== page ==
Tag Archives: mixtapes

Listen: Jams of Note, June 2017

Some jams of note for June. Or, really, it’s a mix about where do you put “Cut To The Feeling.” Is it first? Is it always? Is it just “Cut to the Feeling” for an entire Sound Design tape? Both sides? I got a tape once like that from a pen pal, years ago. Same story, only it was The Cure’s “Pictures of You.” And it was recorded onto a Maxell XLII-S 100.

Please enjoy the set. And maybe pop music might one day save the world. Or, at least, inspire one Rib Fest cover band to rave up a crowd somewhere with CRJ’s “Cut to the Feeling.” Because maybe that’s all we need in this crazy world.

We need more, though, so there are a bunch of other songs.


Spotify: Jams of Note, June 2017 (25 songs, 1 hr 19 min)

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Old Gibson Plant in Kalamazoo Getting Facelift

I was lucky enough to have spent some of my formative music years in Kalamazoo, Michigan. Not only was it a tour stop for national bands (Kalamazoo being exactly half-way between Chicago and Detroit), but it also had a banging local scene comprised of bands that I still count among my favorites. All of this was built on the foundation of a guitar company that stands as one of the pillars of American musical instruments: Gibson Guitars.

Founded in 1902 as “The Gibson Mandolin-Guitar Mfg. Co., Ltd.” in Kalamazoo to make mandolins and guitars, the main plant was at 225 Parsons St. when Gibson left for Nashville in 1984. Heritage Guitars moved in shortly thereafter and while they made fine guitars, the small company kinda let the building go to pot.

But now new owners Archie Leach and Jeff Nicholson, who bought Heritage Guitars in 2016, are bringing the old girl back to life. Local Spins reports that the company is investing in their history and…ahem…heritage with a $12 million renovation of the plant to “turn the factory into a destination for tourists and local residents, while keeping the legacy of Gibson and Heritage alive and well in Kalamazoo.”

And because this is Michigan, there are plans to include a beer garden and restaurant as part of the renovations, which are expected to be complete by the end of 2018 or in early 2019.

Continue reading Old Gibson Plant in Kalamazoo Getting Facelift

Listen to Frontier Justice 3/25/17

Tei Shi has described her songcraft as a communion of many jams, tributaries of ideas meeting on a flood plain to the wide open sea. You can climb inside the layers on a track like 2013’s “M&Ms,” let the stuttering beat of 2015’s “Basically” blast from your imaginary boom box as weird thoughts bounce off your skull on the train ride downtown. And on Crawl Space (Downtown), the Argentina-via-New York City artist’s debut full-length, it’s this kind of stylistic pointillism that’s the name of the game. It’s a headphones record, speaking of train rides; Tei Shi’s vocals drift in from one channel in harmony, while they fill the middle space with Prince screams and hooks to set off another treated blast of brass or a well-timed percussion squall. “Justify” from Crawl Space kicks off this edition of Frontier Justice, and the low-end growl’s nearly as cool as Tei Shi’s multi-dimensional vocal trading barbs with that skittering effect over top. Let it get inside of you.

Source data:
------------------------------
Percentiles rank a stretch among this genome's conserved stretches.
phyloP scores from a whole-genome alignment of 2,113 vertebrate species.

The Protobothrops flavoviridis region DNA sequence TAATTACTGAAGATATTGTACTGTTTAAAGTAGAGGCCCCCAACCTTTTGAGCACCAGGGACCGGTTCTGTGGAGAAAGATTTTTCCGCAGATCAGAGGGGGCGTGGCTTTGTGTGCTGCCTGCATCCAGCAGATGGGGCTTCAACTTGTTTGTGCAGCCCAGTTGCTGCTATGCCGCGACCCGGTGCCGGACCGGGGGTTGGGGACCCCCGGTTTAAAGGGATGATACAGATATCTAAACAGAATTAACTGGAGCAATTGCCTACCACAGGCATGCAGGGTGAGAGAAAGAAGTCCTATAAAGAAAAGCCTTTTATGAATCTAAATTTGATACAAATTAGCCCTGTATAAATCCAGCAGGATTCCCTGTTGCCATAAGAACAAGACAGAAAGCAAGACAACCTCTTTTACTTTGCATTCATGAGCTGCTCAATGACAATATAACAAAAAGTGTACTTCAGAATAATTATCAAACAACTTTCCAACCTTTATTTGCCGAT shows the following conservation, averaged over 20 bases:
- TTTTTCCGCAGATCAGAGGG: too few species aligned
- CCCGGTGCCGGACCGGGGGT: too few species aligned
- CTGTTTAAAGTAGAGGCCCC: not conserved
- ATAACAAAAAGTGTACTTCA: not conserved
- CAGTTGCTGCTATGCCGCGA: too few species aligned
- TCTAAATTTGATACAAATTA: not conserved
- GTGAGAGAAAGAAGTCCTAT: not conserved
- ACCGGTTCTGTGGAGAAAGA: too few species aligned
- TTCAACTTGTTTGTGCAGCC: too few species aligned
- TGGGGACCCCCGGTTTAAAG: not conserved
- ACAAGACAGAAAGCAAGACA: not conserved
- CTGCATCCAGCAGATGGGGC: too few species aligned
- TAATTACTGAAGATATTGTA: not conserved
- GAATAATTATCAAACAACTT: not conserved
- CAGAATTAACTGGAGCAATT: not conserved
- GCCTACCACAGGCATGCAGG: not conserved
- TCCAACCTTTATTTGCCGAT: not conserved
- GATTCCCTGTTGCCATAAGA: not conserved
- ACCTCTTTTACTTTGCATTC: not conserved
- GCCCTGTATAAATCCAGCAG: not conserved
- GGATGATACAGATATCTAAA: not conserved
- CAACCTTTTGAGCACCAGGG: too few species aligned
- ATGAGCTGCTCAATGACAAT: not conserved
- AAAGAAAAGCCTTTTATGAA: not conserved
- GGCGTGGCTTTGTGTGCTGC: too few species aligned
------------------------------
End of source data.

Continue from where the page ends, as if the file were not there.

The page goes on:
Spotify: Frontier Justice 3/25/17 (34 songs, 1 hr 59 min)

Speaking of multiple dimensions, Gorillaz have returned from the Fornax Cluster just in time to collaborate with a billion more tastemakers. Reggae has always been central to Damon Albarn’s Gorillaz star map, and here his drowsy vocal meshes well with the melodic chat of Jamaican dancehall hot shot Popcaan. The craziest thing about Gorillaz is how much it always sounds like Gorillaz, no matter what posse of guests Albarn’s rustled up. Perfect example? Jehnny Beth, fearless leader of Savages, leads the pulsing “We Got the Power,” which stands strong on its own even as it’s built from Gorillaz’ signature tool kit.

Debbie Harry has never stopped being cooler than everyone, and “Long Time” is the new proof. Written with Dev Hynes of Blood Orange and feeding on the genetic material of “Heart of Glass,” it’s one of the lead tracks from Pollinator, out May 5, which will also feature collabs with Dave Sitek (TV on the Radio), Johnny Marr, Sia, and the homie Charli XCX. Sitek is also the man behind the curtain on the hazy remix of “Hot Thoughts,” the title track to Spoon’s new record, appearing here alongside , who herself worked with XCX for “Drum,” which certainly bears the British singer-songwriter’s sixth sense for brash pop hooks.

Continue reading Listen to Frontier Justice 3/25/17

Listen to Frontier Justice 2/19/17